In the past few years, Congress has extended GSP through a series of short-term extensions. Currently, the GSP is set to expire December 31, 2010 (P.L. 111-124). Also, broader reform of the GSP and other U.S. trade preference programs is expected in 2010, which will likely continue to make the GSP a legislative issue in the 111th Congress. Leaders of the House Ways and Means Committee and the Senate Finance Committee continue to express an interest in evaluating the effectiveness of U.S. trade preference programs, including the GSP.


Date of Report: May 4, 2010
Number of Pages:9
Order Number:RS22541
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The FDA’s Authority to Recall Products

Vanessa K. Burrows
Legislative Attorney

The Food and Drug Administration (FDA) has fielded increasing numbers of questions regarding recalls of unsafe imports, including jalapeño peppers, pet food, the blood thinner heparin, and toothpaste. Additionally, several domestic drug and food products—such as over-the-counter children's medications, adult pain relief and allergy drugs, spinach, chili, and peanut products— have been voluntarily recalled by businesses in the last few years. Recalls may decrease consumer confidence in the recalling company, food imports, or product safety agencies such as the FDA. The products later subject to a recall may have sickened or killed people or pets. The FDA has the authority to order recalls of four types of products: infant formula, medical devices, human tissue products, and tobacco products. The agency may request that a company voluntarily recall other FDA-regulated products, such as food, drugs, and cosmetics.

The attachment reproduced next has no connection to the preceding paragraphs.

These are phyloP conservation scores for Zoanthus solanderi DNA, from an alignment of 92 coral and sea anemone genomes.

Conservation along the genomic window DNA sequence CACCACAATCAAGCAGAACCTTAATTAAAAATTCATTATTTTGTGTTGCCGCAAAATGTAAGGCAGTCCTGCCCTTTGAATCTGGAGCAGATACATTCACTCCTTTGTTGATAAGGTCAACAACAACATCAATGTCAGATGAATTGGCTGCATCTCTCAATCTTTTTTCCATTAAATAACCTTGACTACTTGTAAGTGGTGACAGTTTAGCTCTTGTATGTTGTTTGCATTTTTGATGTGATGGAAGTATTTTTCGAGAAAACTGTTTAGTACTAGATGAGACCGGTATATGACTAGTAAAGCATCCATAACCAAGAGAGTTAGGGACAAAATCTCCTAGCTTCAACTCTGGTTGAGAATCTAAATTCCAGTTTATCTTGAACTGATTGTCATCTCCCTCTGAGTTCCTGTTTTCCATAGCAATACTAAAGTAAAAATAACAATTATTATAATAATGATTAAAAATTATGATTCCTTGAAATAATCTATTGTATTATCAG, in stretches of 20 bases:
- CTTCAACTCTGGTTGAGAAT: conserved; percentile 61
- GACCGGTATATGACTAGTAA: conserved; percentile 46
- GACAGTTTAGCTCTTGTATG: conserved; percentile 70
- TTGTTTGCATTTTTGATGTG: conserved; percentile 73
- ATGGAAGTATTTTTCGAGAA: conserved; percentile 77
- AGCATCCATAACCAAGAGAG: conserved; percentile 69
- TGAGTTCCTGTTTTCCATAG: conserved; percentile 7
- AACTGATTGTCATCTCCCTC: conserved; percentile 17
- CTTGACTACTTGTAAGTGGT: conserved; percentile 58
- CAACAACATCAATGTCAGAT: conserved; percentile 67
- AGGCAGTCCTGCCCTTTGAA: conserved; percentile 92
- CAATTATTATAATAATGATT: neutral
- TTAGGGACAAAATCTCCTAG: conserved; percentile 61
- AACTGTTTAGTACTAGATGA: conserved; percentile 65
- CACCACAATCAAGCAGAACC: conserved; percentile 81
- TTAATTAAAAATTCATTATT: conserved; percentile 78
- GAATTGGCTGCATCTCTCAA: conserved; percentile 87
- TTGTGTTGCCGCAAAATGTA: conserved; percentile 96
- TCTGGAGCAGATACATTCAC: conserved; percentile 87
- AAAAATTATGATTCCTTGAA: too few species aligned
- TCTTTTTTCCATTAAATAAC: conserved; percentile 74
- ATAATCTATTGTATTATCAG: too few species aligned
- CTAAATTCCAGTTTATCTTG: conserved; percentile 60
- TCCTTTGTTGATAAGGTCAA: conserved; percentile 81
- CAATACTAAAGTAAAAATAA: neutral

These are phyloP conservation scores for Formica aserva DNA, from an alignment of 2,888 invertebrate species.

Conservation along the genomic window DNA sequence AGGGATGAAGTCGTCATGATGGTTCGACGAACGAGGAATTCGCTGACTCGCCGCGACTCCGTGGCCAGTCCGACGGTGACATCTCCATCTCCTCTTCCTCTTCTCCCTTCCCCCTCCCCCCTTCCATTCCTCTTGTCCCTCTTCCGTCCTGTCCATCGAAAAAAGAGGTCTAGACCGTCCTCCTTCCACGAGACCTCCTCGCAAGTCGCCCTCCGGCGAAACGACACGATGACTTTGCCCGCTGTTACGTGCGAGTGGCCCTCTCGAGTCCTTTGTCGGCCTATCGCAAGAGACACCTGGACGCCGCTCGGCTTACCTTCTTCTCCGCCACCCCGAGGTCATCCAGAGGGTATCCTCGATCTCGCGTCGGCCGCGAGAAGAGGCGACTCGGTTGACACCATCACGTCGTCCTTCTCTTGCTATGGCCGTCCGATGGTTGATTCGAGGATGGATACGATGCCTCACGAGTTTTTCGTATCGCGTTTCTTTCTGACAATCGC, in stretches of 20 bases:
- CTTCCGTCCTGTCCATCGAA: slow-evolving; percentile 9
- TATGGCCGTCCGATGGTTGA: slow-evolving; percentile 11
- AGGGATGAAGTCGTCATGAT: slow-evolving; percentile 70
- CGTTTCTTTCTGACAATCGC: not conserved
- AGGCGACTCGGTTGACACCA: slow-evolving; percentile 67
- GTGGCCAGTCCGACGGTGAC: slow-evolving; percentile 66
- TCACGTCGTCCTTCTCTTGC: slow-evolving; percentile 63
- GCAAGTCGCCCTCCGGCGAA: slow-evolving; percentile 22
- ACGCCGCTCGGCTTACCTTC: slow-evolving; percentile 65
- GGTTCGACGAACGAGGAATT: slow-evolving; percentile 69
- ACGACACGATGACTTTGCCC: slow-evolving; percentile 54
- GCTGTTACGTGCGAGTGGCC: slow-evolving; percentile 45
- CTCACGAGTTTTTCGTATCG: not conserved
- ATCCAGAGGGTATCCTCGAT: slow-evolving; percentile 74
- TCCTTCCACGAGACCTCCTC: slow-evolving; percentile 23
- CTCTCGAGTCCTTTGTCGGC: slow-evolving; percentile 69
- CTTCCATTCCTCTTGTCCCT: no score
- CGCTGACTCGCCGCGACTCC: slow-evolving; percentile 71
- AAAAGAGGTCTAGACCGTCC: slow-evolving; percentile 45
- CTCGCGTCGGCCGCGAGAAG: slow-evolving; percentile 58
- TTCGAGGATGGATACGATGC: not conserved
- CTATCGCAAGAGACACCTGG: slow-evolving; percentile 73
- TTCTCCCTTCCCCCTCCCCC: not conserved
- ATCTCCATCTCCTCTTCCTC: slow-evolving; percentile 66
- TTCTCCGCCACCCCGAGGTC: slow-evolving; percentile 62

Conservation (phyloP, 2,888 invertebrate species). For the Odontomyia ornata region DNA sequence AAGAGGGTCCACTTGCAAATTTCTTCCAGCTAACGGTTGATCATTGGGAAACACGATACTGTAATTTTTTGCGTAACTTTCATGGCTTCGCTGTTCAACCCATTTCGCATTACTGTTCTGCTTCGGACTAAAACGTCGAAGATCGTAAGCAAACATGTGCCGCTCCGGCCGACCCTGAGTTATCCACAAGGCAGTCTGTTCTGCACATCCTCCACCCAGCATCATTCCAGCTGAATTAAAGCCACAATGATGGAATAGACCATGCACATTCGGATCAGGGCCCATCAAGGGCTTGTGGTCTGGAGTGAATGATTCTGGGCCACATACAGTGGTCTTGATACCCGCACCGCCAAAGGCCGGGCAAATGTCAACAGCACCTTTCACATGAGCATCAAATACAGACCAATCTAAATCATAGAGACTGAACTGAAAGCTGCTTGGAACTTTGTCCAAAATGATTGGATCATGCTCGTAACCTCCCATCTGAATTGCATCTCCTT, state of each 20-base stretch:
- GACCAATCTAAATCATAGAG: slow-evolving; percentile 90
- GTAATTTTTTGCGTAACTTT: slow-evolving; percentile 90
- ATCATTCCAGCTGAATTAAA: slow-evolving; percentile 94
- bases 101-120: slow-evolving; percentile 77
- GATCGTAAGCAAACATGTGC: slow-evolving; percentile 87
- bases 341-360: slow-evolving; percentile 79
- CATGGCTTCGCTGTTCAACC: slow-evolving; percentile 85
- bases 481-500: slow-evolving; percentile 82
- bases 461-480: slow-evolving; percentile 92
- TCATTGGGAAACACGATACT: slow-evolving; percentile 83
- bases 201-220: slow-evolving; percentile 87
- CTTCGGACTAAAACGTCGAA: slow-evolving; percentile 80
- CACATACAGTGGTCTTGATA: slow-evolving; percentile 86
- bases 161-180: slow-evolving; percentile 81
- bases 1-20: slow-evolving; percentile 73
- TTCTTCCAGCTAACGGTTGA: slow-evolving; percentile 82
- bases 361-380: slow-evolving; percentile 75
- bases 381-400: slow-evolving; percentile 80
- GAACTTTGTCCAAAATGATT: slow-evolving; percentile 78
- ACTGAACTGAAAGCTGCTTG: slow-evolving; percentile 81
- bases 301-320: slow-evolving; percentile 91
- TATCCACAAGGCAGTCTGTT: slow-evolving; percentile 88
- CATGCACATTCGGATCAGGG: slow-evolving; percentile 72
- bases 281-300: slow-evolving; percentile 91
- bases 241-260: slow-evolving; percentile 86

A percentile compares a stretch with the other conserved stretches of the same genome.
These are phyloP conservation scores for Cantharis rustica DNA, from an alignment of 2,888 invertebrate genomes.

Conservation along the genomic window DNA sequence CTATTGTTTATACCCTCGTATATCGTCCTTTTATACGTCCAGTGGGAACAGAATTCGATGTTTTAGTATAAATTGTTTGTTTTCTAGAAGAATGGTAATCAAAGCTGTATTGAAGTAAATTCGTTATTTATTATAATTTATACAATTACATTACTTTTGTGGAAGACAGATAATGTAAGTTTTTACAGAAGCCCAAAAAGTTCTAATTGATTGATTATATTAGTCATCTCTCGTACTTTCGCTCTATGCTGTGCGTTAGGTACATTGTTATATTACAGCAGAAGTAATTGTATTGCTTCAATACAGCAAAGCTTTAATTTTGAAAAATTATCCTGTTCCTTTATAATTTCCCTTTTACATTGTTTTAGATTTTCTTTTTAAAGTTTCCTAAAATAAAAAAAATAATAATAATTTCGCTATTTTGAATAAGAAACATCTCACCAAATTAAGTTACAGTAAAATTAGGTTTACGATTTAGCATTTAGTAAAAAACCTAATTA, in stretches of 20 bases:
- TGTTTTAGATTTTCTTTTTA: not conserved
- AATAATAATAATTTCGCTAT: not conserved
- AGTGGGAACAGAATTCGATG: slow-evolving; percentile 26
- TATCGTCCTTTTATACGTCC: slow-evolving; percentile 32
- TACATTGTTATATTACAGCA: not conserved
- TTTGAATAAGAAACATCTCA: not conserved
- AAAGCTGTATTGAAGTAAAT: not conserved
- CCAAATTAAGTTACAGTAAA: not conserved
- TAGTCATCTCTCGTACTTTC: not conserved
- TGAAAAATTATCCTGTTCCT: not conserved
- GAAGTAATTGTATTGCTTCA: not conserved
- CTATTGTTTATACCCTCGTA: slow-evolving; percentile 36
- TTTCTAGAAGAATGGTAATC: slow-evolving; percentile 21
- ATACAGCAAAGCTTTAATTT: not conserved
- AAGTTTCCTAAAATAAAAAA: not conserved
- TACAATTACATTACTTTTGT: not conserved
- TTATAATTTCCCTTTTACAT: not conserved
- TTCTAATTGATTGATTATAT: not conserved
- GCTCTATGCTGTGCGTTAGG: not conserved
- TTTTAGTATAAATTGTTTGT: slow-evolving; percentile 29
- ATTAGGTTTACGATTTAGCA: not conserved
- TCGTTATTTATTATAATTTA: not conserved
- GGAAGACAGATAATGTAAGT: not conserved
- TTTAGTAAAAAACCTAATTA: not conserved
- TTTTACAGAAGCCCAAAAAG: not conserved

Congress has demonstrated a significant interest in the issue of food safety, holding several hearings and introducing many pieces of legislation. The 110th Congress passed P.L. 110-85, the FDA Amendments Act of 2007 (FDAAA), which contained provisions addressing communications and information postings during a food recall. Among other items, FDAAA directed the FDA to establish an electronic registry through which companies are required to report food for which there is a reasonable probability that the use of, or exposure to, such article of food would cause serious adverse health consequences or death to humans or animals. 

The 111th Congress passed the Family Smoking Prevention and Tobacco Control Act, P.L. 111-31, which provided authority for the Secretary of the Department of Health and Human Services, acting through the FDA, to order a recall of tobacco products if there is a reasonable probability that the tobacco product contains a manufacturing or other defect not ordinarily contained in tobacco products on the market that would cause serious, adverse health consequences or death. 

Additionally, the 111th Congress has introduced several bills that would grant the FDA the ability to order recalls of food and other products, including H.R. 841, the Protect Consumers Act of 2009; H.R. 875, Food Safety Modernization Act of 2009; H.R. 999, Keeping America's Food Safe Act of 2009; H.R. 2726, Counterfeit Drug Enforcement Act of 2009; H.R. 2749, Food Safety Enhancement Act of 2009; and S. 510, FDA Food Safety Modernization Act. H.R. 2749 is a revised version of H.R. 759, the Food and Drug Administration Globalization Act of 2009.